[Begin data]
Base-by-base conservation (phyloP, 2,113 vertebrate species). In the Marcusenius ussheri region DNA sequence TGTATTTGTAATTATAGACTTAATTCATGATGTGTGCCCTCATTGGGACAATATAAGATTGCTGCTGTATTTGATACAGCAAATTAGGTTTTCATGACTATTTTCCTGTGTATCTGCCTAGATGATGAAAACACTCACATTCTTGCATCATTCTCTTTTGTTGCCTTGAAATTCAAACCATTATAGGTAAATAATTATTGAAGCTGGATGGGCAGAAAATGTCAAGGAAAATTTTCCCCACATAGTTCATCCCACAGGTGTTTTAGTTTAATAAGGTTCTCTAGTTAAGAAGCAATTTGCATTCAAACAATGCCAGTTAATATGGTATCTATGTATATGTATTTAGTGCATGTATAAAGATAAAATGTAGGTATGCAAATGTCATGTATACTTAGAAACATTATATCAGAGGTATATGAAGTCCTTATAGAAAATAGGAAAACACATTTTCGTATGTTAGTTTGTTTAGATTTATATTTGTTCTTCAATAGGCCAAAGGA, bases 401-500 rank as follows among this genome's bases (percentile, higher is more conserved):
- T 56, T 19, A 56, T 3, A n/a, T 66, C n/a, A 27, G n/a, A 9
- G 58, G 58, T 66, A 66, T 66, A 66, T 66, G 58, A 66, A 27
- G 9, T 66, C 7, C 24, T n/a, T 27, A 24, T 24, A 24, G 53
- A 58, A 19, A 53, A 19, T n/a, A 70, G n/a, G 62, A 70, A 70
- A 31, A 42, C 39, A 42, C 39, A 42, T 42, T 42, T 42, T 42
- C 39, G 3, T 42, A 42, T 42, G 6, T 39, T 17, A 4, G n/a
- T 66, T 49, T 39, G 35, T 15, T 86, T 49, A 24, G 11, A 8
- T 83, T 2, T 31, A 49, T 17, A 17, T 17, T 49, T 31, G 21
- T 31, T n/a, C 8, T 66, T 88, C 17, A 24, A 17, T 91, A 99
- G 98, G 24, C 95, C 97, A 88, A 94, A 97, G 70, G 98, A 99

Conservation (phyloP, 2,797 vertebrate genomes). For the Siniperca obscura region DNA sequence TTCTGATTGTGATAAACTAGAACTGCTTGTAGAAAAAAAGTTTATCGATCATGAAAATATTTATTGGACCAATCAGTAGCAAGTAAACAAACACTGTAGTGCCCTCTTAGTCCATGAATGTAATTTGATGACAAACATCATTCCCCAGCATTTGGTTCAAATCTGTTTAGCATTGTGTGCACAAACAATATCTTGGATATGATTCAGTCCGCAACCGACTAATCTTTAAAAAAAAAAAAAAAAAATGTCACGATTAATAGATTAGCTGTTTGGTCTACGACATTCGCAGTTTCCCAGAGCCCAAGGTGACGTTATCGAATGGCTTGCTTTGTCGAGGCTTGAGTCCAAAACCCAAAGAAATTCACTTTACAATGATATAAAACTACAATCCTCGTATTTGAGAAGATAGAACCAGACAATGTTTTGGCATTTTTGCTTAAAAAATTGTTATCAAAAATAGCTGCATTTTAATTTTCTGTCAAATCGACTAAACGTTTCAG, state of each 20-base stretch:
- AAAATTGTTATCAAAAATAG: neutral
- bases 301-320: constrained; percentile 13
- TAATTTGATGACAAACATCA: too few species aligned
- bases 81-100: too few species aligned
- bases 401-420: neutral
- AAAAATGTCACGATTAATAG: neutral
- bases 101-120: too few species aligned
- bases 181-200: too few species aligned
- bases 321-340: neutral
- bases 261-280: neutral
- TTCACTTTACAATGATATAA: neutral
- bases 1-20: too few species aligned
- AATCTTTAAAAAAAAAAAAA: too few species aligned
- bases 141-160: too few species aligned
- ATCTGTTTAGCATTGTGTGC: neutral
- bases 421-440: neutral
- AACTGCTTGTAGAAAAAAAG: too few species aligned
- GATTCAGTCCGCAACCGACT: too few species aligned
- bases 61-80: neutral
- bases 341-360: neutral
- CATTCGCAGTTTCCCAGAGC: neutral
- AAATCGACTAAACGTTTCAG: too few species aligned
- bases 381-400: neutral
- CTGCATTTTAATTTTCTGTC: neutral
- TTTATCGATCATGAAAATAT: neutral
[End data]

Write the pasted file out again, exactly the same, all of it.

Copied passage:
Base-by-base conservation (phyloP, 2,113 vertebrate species). In the Marcusenius ussheri region DNA sequence TGTATTTGTAATTATAGACTTAATTCATGATGTGTGCCCTCATTGGGACAATATAAGATTGCTGCTGTATTTGATACAGCAAATTAGGTTTTCATGACTATTTTCCTGTGTATCTGCCTAGATGATGAAAACACTCACATTCTTGCATCATTCTCTTTTGTTGCCTTGAAATTCAAACCATTATAGGTAAATAATTATTGAAGCTGGATGGGCAGAAAATGTCAAGGAAAATTTTCCCCACATAGTTCATCCCACAGGTGTTTTAGTTTAATAAGGTTCTCTAGTTAAGAAGCAATTTGCATTCAAACAATGCCAGTTAATATGGTATCTATGTATATGTATTTAGTGCATGTATAAAGATAAAATGTAGGTATGCAAATGTCATGTATACTTAGAAACATTATATCAGAGGTATATGAAGTCCTTATAGAAAATAGGAAAACACATTTTCGTATGTTAGTTTGTTTAGATTTATATTTGTTCTTCAATAGGCCAAAGGA, bases 401-500 rank as follows among this genome's bases (percentile, higher is more conserved):
- T 56, T 19, A 56, T 3, A n/a, T 66, C n/a, A 27, G n/a, A 9
- G 58, G 58, T 66, A 66, T 66, A 66, T 66, G 58, A 66, A 27
- G 9, T 66, C 7, C 24, T n/a, T 27, A 24, T 24, A 24, G 53
- A 58, A 19, A 53, A 19, T n/a, A 70, G n/a, G 62, A 70, A 70
- A 31, A 42, C 39, A 42, C 39, A 42, T 42, T 42, T 42, T 42
- C 39, G 3, T 42, A 42, T 42, G 6, T 39, T 17, A 4, G n/a
- T 66, T 49, T 39, G 35, T 15, T 86, T 49, A 24, G 11, A 8
- T 83, T 2, T 31, A 49, T 17, A 17, T 17, T 49, T 31, G 21
- T 31, T n/a, C 8, T 66, T 88, C 17, A 24, A 17, T 91, A 99
- G 98, G 24, C 95, C 97, A 88, A 94, A 97, G 70, G 98, A 99

Conservation (phyloP, 2,797 vertebrate genomes). For the Siniperca obscura region DNA sequence TTCTGATTGTGATAAACTAGAACTGCTTGTAGAAAAAAAGTTTATCGATCATGAAAATATTTATTGGACCAATCAGTAGCAAGTAAACAAACACTGTAGTGCCCTCTTAGTCCATGAATGTAATTTGATGACAAACATCATTCCCCAGCATTTGGTTCAAATCTGTTTAGCATTGTGTGCACAAACAATATCTTGGATATGATTCAGTCCGCAACCGACTAATCTTTAAAAAAAAAAAAAAAAAATGTCACGATTAATAGATTAGCTGTTTGGTCTACGACATTCGCAGTTTCCCAGAGCCCAAGGTGACGTTATCGAATGGCTTGCTTTGTCGAGGCTTGAGTCCAAAACCCAAAGAAATTCACTTTACAATGATATAAAACTACAATCCTCGTATTTGAGAAGATAGAACCAGACAATGTTTTGGCATTTTTGCTTAAAAAATTGTTATCAAAAATAGCTGCATTTTAATTTTCTGTCAAATCGACTAAACGTTTCAG, state of each 20-base stretch:
- AAAATTGTTATCAAAAATAG: neutral
- bases 301-320: constrained; percentile 13
- TAATTTGATGACAAACATCA: too few species aligned
- bases 81-100: too few species aligned
- bases 401-420: neutral
- AAAAATGTCACGATTAATAG: neutral
- bases 101-120: too few species aligned
- bases 181-200: too few species aligned
- bases 321-340: neutral
- bases 261-280: neutral
- TTCACTTTACAATGATATAA: neutral
- bases 1-20: too few species aligned
- AATCTTTAAAAAAAAAAAAA: too few species aligned
- bases 141-160: too few species aligned
- ATCTGTTTAGCATTGTGTGC: neutral
- bases 421-440: neutral
- AACTGCTTGTAGAAAAAAAG: too few species aligned
- GATTCAGTCCGCAACCGACT: too few species aligned
- bases 61-80: neutral
- bases 341-360: neutral
- CATTCGCAGTTTCCCAGAGC: neutral
- AAATCGACTAAACGTTTCAG: too few species aligned
- bases 381-400: neutral
- CTGCATTTTAATTTTCTGTC: neutral
- TTTATCGATCATGAAAATAT: neutral